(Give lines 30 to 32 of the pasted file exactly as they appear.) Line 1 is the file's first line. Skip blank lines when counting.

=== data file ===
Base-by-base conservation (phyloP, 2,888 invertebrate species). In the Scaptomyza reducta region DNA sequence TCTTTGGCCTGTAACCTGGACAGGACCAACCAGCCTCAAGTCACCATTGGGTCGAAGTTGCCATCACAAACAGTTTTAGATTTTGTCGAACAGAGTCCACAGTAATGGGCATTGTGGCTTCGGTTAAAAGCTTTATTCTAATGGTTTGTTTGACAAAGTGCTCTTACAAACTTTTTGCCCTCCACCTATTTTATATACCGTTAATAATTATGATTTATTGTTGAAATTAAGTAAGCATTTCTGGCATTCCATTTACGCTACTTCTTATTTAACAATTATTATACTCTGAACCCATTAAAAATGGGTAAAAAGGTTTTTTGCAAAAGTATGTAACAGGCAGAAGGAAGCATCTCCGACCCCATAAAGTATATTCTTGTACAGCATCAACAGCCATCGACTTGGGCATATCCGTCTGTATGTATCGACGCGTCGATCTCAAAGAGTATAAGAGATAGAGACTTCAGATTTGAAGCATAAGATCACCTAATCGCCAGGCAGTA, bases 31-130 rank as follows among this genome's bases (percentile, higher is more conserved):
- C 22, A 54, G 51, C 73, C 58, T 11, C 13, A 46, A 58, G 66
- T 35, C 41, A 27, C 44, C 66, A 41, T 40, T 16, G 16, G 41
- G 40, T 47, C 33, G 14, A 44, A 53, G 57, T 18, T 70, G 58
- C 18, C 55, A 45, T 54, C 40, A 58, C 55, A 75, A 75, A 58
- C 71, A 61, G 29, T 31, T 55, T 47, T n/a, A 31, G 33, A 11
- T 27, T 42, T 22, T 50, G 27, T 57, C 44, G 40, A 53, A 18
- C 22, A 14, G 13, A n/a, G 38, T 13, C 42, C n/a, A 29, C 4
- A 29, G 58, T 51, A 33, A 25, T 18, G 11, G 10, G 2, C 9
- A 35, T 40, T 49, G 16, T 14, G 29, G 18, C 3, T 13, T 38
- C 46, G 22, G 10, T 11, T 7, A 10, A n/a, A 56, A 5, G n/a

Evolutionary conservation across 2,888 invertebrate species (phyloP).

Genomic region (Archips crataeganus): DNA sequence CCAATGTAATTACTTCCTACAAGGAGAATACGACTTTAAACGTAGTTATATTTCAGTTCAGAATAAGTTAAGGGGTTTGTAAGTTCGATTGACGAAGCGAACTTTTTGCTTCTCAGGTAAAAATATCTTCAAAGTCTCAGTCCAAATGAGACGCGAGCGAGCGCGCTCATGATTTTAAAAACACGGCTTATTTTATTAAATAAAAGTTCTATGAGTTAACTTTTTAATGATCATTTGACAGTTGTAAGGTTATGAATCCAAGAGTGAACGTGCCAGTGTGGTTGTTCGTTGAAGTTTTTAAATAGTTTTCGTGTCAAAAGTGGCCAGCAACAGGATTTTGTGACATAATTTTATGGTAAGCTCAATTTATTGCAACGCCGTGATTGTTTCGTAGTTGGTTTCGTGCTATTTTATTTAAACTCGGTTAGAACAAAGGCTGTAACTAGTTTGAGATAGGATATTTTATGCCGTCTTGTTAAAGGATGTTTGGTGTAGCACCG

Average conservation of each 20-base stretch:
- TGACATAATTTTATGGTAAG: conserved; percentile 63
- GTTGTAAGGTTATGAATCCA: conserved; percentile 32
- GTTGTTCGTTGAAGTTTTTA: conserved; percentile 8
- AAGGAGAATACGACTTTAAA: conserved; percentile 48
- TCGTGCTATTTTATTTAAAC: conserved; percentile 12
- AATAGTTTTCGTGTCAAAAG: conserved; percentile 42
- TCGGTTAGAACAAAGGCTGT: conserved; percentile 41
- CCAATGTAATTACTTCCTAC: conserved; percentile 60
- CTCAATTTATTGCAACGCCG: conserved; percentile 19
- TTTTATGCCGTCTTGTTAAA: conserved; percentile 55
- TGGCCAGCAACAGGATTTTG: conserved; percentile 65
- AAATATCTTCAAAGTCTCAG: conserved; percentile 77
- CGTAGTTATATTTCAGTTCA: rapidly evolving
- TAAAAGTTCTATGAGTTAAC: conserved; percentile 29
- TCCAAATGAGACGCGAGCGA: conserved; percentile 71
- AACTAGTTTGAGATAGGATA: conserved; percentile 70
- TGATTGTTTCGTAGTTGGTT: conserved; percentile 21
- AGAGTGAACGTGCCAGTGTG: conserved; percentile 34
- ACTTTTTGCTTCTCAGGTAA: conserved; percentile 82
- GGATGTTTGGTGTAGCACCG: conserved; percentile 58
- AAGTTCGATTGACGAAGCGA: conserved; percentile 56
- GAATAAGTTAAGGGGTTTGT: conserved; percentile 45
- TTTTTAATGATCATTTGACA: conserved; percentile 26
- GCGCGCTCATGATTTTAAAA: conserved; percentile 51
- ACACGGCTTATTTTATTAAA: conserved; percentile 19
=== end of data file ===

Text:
- AACTAGTTTGAGATAGGATA: conserved; percentile 70
- TGATTGTTTCGTAGTTGGTT: conserved; percentile 21
- AGAGTGAACGTGCCAGTGTG: conserved; percentile 34